Thus, the institution of education may be part of the problem. The New York Times’s op-ed piece uses quite a few young people in the illustration. Maybe there is no connection between the academic’s analysis and the art? But if a conversation is appropriate, should the author’s institution adopt some old-fashioned conversational methods? Perhaps it does? In my one visit to MIT, I did not have any experiences which were conversational in the sense of Boswell and Johnson hanging out at a club in London in the 18th century. I haven’t been in university for 40 years, and I don’t recall it being a conversational cyclone. Maybe my memory is clouded or my experiences were out of the norm.

Another assumption is that a “conversation” is understood by me. I think this is a flawed assumption. I am not sure what a conversation is? I work alone and have for about 45 years. No one has hired me because I a veritable cornucopia of optimism, bon mots, or empathetic listening. The folks who evidence these skills are sales professionals, politicians, stand up comedians, and professional entertainers.

I have tried to think back to an 18th century London type of conversation which would exist because of the wit and wisdom of the participants, the participants access to movers and shakers, or to an audience for the literate in 18th century London. In most of my interactions in university, an expert like JJ Campbell of Chaucer fame would talk at me or us in the group. In business, the confident often dominate a conversation, not because they know more or have wisdom but because when there is uncertainty, I listen. When I talk with my friends, it is usually about something unrelated to my professional interests. When I talk with colleagues, we talk shop which is usually little more than gossip about how one company or executive is trying to generate revenue, fight off a competitor, or flee a sinking ship. In my experience, the “art” of conversation has been an endangered species for a long time.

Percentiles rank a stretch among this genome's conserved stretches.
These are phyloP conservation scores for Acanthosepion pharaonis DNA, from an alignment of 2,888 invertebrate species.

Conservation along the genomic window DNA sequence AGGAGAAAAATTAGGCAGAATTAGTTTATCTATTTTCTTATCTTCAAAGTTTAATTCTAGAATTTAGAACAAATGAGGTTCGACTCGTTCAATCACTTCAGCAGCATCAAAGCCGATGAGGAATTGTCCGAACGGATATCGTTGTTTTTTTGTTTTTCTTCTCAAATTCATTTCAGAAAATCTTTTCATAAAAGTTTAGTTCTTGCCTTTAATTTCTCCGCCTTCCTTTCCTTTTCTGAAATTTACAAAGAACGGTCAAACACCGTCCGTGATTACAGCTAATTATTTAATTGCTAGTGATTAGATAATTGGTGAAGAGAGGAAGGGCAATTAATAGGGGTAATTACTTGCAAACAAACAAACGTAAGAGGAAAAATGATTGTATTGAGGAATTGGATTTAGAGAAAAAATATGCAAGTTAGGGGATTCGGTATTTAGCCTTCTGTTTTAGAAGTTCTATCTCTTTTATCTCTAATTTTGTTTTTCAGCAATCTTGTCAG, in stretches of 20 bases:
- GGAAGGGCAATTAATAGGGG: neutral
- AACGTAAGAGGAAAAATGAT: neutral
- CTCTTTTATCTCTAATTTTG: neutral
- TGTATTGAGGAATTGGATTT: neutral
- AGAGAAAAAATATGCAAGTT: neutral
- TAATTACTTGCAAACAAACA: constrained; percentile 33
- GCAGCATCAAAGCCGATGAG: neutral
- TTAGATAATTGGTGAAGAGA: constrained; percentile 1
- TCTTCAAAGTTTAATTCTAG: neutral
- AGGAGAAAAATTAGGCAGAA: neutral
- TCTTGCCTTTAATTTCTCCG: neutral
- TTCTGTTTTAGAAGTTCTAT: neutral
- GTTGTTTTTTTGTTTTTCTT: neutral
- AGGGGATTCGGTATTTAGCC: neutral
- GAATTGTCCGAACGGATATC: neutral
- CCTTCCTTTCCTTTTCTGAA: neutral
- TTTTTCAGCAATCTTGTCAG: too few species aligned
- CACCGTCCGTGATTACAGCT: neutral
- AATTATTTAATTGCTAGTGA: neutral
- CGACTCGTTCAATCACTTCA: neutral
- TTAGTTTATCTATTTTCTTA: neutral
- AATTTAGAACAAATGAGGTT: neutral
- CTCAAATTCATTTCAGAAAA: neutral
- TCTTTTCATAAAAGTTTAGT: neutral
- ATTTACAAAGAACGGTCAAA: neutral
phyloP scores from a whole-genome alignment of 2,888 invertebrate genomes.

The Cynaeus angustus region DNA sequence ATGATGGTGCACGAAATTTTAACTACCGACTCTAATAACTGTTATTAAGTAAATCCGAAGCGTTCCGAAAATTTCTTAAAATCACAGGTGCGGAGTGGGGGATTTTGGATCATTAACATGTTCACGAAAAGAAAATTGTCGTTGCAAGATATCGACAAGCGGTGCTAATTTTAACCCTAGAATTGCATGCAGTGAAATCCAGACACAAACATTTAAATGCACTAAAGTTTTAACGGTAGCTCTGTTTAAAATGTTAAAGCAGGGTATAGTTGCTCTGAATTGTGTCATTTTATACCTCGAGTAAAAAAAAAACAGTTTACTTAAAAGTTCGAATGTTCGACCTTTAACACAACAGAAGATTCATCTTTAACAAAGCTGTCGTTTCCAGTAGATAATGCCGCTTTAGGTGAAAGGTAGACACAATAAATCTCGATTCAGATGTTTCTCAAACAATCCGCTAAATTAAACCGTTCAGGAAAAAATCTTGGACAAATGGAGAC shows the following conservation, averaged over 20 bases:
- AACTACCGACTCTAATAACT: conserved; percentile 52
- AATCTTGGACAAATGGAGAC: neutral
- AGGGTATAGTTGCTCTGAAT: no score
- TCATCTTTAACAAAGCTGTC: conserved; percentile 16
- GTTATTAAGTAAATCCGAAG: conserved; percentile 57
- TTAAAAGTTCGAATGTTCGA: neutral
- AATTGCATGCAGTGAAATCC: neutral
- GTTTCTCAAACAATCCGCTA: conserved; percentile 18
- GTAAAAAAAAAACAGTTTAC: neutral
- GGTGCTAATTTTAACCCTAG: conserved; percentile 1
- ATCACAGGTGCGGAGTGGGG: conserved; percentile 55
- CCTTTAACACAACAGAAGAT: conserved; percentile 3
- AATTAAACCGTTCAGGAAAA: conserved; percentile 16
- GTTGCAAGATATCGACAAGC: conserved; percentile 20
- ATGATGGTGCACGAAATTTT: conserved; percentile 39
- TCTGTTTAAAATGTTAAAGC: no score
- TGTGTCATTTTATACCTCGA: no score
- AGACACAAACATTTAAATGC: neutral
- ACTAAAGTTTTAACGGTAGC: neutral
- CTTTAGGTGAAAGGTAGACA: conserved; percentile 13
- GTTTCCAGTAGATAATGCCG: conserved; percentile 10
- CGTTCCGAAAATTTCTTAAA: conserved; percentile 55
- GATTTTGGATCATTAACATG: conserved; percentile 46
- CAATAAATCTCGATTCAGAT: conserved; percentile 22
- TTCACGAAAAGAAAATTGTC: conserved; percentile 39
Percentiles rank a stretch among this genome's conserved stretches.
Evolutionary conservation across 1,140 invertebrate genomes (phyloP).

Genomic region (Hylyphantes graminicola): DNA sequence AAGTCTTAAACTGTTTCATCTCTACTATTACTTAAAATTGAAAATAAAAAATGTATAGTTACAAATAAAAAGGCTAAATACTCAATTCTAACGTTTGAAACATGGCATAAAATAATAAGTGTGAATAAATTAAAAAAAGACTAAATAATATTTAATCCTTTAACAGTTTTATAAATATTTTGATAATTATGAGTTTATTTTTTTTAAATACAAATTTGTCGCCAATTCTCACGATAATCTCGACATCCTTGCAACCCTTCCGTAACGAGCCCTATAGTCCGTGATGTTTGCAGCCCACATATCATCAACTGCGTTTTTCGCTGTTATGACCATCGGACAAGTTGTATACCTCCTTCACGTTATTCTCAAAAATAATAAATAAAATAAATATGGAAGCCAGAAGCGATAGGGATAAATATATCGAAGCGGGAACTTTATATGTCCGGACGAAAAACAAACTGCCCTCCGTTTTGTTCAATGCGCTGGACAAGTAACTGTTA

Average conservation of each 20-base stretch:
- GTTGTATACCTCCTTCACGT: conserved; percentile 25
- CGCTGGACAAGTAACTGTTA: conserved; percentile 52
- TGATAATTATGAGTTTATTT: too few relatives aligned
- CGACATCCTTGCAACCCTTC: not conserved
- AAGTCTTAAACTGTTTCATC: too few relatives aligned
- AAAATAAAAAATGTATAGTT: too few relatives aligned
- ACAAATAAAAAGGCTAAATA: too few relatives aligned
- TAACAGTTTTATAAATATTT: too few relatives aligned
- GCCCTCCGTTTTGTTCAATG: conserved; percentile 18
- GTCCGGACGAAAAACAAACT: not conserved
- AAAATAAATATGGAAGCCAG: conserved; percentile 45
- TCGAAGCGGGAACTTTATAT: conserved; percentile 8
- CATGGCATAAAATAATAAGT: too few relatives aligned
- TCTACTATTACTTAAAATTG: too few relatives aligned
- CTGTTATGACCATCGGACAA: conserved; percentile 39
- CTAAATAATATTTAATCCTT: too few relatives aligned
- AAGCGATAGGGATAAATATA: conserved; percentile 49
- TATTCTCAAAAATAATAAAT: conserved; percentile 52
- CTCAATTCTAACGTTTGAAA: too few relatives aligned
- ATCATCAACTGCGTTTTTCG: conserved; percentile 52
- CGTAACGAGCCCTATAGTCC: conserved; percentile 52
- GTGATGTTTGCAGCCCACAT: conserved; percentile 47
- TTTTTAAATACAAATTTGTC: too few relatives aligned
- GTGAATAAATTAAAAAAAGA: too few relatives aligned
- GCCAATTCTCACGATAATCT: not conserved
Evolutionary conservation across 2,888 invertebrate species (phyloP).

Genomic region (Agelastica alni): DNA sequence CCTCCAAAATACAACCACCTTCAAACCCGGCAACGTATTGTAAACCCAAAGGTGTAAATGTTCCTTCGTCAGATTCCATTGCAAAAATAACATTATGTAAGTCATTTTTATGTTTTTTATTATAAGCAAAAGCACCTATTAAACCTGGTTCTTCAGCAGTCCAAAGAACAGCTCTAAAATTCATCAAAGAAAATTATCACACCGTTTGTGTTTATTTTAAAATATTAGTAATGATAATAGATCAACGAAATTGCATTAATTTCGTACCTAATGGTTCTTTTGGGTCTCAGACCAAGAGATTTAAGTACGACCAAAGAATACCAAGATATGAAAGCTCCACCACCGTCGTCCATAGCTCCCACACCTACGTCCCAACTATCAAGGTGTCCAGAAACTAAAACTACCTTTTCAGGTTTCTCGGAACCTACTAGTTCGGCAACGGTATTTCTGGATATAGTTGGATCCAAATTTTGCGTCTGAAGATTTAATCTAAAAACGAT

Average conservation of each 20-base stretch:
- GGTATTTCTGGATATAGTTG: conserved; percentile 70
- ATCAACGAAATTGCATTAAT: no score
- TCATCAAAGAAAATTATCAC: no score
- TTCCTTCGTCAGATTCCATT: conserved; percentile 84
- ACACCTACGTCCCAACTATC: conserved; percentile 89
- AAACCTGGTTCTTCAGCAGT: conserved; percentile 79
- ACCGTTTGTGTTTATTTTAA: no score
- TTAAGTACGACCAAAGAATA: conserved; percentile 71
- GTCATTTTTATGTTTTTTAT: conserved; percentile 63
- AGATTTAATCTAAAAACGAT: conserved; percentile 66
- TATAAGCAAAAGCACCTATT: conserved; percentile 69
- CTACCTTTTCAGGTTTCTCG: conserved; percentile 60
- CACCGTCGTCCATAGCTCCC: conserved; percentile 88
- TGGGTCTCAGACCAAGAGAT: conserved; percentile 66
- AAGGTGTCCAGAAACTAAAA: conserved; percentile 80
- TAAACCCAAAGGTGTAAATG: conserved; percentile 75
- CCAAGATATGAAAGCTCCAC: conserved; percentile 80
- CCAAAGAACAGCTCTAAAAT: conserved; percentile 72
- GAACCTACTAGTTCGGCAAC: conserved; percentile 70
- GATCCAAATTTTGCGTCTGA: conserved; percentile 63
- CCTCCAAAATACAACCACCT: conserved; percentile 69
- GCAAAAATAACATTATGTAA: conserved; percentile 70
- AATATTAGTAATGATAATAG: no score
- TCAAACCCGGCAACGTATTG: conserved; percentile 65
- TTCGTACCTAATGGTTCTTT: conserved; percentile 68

One other assumption troubled me upon reading the essay. There is a suggestion that the author realizes that technology may not have a fix. But technology forms the warp and woof of the argument itself. The message that comes through to me is that at MIT, arguably a bastion of technology because the word “technology” is in the name of the institution and the source of the author’s professional identity. What we have is a single voice pleading for conversation at a time when conversation has been as tough to find as a snow leopard fur ski jacket in Berkeley, California. The undefined “conversation” is the equivalent of an illustration by Thomas Kinkade. Evoking “conversation” from the math classes and electrical engineering labs at MIT is similar to the nostalgic view of a cottage in a forest by a babbling stream. The setting is comforting, but it never existed.

Net net: Another word has lost its meaning. Conversation? What’s that? A sequence of tweets, the discussion among talking heads, the interaction between a consultant and her clients? My hunch is that Mr. Johnson in the coffee shop lectured and quipped. Conversation? Who knows?

I will stick to search and retrieval. That’s semi-Socratic unless the system uses one of those slick MIT-polished predictive algorithms. Connecting is its own thing, neither conversation nor communication in my opinion.

Stephen E Arnold, April 23, 2012